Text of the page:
Next thing is to plug the DS1302 RTC into the Mega so that the pins span across 27, 29, 31, 33, 35, and 37 (with 35 and 37 being the VCC pins and 27 being the RST pin). The battery will face away from the Mega. You will also need to bend the pins so that the RTC sits at and angle to allow it to fit in the case. I found this easiest to accomplish by plugging it in first, and then bending it. It was also easier with the LCD shield removed, and then put back in to check fitment. The first pic shows how much I bent the pins for a perfect fit, and the second pic shows it in place.
At this point, all electronics are assembled. I'd hold off on putting the case together until you are done configuring the controller, as it is easier to do so without the case. So the next step is to find your USB cable, and upload the software from your computer!
Download the Arduino IDE for free, and install it on your computer: http://arduino.cc/en/main/software
After you have done that, download and unzip the iAqua Lite package (don't unzip the files in it though): iAqua_Lite.zip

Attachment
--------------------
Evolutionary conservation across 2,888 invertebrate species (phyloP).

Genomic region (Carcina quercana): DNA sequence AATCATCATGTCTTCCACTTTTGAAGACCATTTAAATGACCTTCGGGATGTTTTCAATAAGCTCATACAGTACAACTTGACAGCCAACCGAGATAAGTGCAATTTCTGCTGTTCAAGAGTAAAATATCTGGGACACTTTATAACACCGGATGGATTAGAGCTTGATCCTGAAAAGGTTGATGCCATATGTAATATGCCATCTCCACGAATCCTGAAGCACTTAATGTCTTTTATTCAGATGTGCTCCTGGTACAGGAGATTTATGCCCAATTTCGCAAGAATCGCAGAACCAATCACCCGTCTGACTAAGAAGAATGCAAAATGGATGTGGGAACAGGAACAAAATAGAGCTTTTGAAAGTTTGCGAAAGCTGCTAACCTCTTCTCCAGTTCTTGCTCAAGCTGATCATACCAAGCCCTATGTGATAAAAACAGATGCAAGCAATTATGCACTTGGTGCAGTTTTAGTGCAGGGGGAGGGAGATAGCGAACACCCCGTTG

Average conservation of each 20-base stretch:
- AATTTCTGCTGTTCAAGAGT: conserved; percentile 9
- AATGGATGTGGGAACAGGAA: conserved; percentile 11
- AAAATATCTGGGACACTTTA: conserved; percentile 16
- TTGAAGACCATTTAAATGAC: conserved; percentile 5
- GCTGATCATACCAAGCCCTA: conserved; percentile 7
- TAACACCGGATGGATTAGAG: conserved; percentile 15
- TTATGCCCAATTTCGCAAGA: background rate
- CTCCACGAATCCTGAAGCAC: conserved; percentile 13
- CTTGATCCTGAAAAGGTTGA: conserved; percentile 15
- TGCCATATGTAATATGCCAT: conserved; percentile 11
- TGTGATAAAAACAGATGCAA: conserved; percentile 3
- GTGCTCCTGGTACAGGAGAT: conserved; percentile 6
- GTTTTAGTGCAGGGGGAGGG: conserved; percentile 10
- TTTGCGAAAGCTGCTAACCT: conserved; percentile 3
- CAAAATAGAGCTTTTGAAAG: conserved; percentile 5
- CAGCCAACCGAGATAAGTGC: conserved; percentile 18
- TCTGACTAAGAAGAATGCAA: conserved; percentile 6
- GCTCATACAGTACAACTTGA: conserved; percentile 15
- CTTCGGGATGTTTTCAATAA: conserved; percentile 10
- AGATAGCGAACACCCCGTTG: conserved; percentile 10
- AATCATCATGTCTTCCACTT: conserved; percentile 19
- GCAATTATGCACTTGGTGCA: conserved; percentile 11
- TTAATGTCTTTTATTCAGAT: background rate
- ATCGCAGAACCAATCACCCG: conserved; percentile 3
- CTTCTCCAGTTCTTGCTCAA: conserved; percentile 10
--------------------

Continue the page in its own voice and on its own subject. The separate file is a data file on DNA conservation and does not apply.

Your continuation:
Launch the Arduino program that you installed, and go to the menu: Sketch > Import Library > Add Library. Navigate to the package that you unzipped, and go into the "Additional Required Libraries" folder, and add each one of the libraries. When you are done with adding all of those, you need to move the iAquaLite folder from the downloaded package into your Arduino projects folder. You'll find it in your documents folder (My Documents on Windows, Documents on Mac).
NOTE: If you already have the IRremote library, you need to either replace it with the one in this project, or edit yours to use pin 46 on the Mega. To edit your existing library, find the IRremoteInt.h file in the IRremote library, and find the lines pertaining to the timers for an Arduino Mega. Comment out whatever timer/pin is set, and uncomment this line: #define IR_USE_TIMER5 // tx = pin 46